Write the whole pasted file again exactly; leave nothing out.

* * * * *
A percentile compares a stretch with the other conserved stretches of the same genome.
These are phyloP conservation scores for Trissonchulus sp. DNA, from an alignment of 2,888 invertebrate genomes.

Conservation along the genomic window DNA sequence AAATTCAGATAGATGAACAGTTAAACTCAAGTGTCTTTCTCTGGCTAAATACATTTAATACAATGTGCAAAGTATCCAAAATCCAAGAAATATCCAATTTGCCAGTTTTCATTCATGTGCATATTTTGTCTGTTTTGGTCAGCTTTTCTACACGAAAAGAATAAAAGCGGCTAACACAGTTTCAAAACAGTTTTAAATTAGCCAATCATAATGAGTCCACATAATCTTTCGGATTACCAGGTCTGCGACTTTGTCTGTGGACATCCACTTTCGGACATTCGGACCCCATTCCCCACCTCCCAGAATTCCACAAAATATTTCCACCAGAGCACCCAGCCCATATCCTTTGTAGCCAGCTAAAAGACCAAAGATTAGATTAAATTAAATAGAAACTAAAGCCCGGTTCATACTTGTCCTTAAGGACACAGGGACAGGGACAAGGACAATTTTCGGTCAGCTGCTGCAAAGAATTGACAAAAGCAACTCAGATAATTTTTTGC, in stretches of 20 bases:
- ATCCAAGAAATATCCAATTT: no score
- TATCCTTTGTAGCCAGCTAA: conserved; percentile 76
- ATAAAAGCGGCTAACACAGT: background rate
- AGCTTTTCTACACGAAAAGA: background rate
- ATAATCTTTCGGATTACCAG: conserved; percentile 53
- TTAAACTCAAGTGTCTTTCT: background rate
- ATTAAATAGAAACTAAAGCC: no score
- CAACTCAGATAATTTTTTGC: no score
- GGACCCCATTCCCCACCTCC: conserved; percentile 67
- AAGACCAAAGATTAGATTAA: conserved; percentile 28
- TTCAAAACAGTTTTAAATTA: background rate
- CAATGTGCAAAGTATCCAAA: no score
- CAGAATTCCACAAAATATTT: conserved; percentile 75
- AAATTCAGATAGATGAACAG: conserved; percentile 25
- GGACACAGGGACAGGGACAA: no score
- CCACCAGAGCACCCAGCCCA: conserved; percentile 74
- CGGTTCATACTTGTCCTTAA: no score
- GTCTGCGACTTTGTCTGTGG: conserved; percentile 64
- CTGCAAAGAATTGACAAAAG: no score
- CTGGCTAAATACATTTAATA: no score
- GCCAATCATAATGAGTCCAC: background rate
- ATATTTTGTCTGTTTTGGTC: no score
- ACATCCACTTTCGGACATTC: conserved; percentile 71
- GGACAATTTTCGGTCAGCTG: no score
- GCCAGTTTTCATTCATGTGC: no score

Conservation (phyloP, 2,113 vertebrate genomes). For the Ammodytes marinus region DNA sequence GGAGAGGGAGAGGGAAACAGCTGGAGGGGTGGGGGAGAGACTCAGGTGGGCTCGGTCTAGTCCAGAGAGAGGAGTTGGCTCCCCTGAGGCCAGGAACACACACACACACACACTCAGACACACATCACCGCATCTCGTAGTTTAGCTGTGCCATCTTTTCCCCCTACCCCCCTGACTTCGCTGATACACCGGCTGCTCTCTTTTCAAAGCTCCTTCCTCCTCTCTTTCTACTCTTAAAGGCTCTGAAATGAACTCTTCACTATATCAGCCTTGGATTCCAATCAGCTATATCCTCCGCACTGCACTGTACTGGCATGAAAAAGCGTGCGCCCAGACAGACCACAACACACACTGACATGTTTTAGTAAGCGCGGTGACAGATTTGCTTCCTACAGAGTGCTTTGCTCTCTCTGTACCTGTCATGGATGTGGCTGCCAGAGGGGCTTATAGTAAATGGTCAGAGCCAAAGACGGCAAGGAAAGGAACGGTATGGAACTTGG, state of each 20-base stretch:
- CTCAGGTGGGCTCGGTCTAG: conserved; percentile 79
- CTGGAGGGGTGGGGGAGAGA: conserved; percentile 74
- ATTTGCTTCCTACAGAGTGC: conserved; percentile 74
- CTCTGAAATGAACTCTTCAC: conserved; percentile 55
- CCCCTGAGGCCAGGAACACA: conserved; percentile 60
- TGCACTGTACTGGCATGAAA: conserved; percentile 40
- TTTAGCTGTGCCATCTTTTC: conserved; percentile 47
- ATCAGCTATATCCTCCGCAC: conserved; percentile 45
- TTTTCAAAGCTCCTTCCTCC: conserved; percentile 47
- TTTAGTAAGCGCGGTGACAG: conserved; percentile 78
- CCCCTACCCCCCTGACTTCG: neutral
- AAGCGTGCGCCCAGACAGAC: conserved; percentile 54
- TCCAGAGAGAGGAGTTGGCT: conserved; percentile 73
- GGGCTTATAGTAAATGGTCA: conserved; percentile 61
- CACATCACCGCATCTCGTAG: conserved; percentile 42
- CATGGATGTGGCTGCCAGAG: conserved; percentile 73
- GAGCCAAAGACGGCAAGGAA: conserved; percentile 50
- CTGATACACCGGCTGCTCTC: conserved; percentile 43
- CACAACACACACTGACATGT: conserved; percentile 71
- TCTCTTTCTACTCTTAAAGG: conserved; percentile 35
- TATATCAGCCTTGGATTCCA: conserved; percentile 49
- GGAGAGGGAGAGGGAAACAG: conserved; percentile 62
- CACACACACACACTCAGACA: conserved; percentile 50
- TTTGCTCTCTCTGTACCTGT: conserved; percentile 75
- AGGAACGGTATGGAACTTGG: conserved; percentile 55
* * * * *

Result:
A percentile compares a stretch with the other conserved stretches of the same genome.
These are phyloP conservation scores for Trissonchulus sp. DNA, from an alignment of 2,888 invertebrate genomes.

Conservation along the genomic window DNA sequence AAATTCAGATAGATGAACAGTTAAACTCAAGTGTCTTTCTCTGGCTAAATACATTTAATACAATGTGCAAAGTATCCAAAATCCAAGAAATATCCAATTTGCCAGTTTTCATTCATGTGCATATTTTGTCTGTTTTGGTCAGCTTTTCTACACGAAAAGAATAAAAGCGGCTAACACAGTTTCAAAACAGTTTTAAATTAGCCAATCATAATGAGTCCACATAATCTTTCGGATTACCAGGTCTGCGACTTTGTCTGTGGACATCCACTTTCGGACATTCGGACCCCATTCCCCACCTCCCAGAATTCCACAAAATATTTCCACCAGAGCACCCAGCCCATATCCTTTGTAGCCAGCTAAAAGACCAAAGATTAGATTAAATTAAATAGAAACTAAAGCCCGGTTCATACTTGTCCTTAAGGACACAGGGACAGGGACAAGGACAATTTTCGGTCAGCTGCTGCAAAGAATTGACAAAAGCAACTCAGATAATTTTTTGC, in stretches of 20 bases:
- ATCCAAGAAATATCCAATTT: no score
- TATCCTTTGTAGCCAGCTAA: conserved; percentile 76
- ATAAAAGCGGCTAACACAGT: background rate
- AGCTTTTCTACACGAAAAGA: background rate
- ATAATCTTTCGGATTACCAG: conserved; percentile 53
- TTAAACTCAAGTGTCTTTCT: background rate
- ATTAAATAGAAACTAAAGCC: no score
- CAACTCAGATAATTTTTTGC: no score
- GGACCCCATTCCCCACCTCC: conserved; percentile 67
- AAGACCAAAGATTAGATTAA: conserved; percentile 28
- TTCAAAACAGTTTTAAATTA: background rate
- CAATGTGCAAAGTATCCAAA: no score
- CAGAATTCCACAAAATATTT: conserved; percentile 75
- AAATTCAGATAGATGAACAG: conserved; percentile 25
- GGACACAGGGACAGGGACAA: no score
- CCACCAGAGCACCCAGCCCA: conserved; percentile 74
- CGGTTCATACTTGTCCTTAA: no score
- GTCTGCGACTTTGTCTGTGG: conserved; percentile 64
- CTGCAAAGAATTGACAAAAG: no score
- CTGGCTAAATACATTTAATA: no score
- GCCAATCATAATGAGTCCAC: background rate
- ATATTTTGTCTGTTTTGGTC: no score
- ACATCCACTTTCGGACATTC: conserved; percentile 71
- GGACAATTTTCGGTCAGCTG: no score
- GCCAGTTTTCATTCATGTGC: no score

Conservation (phyloP, 2,113 vertebrate genomes). For the Ammodytes marinus region DNA sequence GGAGAGGGAGAGGGAAACAGCTGGAGGGGTGGGGGAGAGACTCAGGTGGGCTCGGTCTAGTCCAGAGAGAGGAGTTGGCTCCCCTGAGGCCAGGAACACACACACACACACACTCAGACACACATCACCGCATCTCGTAGTTTAGCTGTGCCATCTTTTCCCCCTACCCCCCTGACTTCGCTGATACACCGGCTGCTCTCTTTTCAAAGCTCCTTCCTCCTCTCTTTCTACTCTTAAAGGCTCTGAAATGAACTCTTCACTATATCAGCCTTGGATTCCAATCAGCTATATCCTCCGCACTGCACTGTACTGGCATGAAAAAGCGTGCGCCCAGACAGACCACAACACACACTGACATGTTTTAGTAAGCGCGGTGACAGATTTGCTTCCTACAGAGTGCTTTGCTCTCTCTGTACCTGTCATGGATGTGGCTGCCAGAGGGGCTTATAGTAAATGGTCAGAGCCAAAGACGGCAAGGAAAGGAACGGTATGGAACTTGG, state of each 20-base stretch:
- CTCAGGTGGGCTCGGTCTAG: conserved; percentile 79
- CTGGAGGGGTGGGGGAGAGA: conserved; percentile 74
- ATTTGCTTCCTACAGAGTGC: conserved; percentile 74
- CTCTGAAATGAACTCTTCAC: conserved; percentile 55
- CCCCTGAGGCCAGGAACACA: conserved; percentile 60
- TGCACTGTACTGGCATGAAA: conserved; percentile 40
- TTTAGCTGTGCCATCTTTTC: conserved; percentile 47
- ATCAGCTATATCCTCCGCAC: conserved; percentile 45
- TTTTCAAAGCTCCTTCCTCC: conserved; percentile 47
- TTTAGTAAGCGCGGTGACAG: conserved; percentile 78
- CCCCTACCCCCCTGACTTCG: neutral
- AAGCGTGCGCCCAGACAGAC: conserved; percentile 54
- TCCAGAGAGAGGAGTTGGCT: conserved; percentile 73
- GGGCTTATAGTAAATGGTCA: conserved; percentile 61
- CACATCACCGCATCTCGTAG: conserved; percentile 42
- CATGGATGTGGCTGCCAGAG: conserved; percentile 73
- GAGCCAAAGACGGCAAGGAA: conserved; percentile 50
- CTGATACACCGGCTGCTCTC: conserved; percentile 43
- CACAACACACACTGACATGT: conserved; percentile 71
- TCTCTTTCTACTCTTAAAGG: conserved; percentile 35
- TATATCAGCCTTGGATTCCA: conserved; percentile 49
- GGAGAGGGAGAGGGAAACAG: conserved; percentile 62
- CACACACACACACTCAGACA: conserved; percentile 50
- TTTGCTCTCTCTGTACCTGT: conserved; percentile 75
- AGGAACGGTATGGAACTTGG: conserved; percentile 55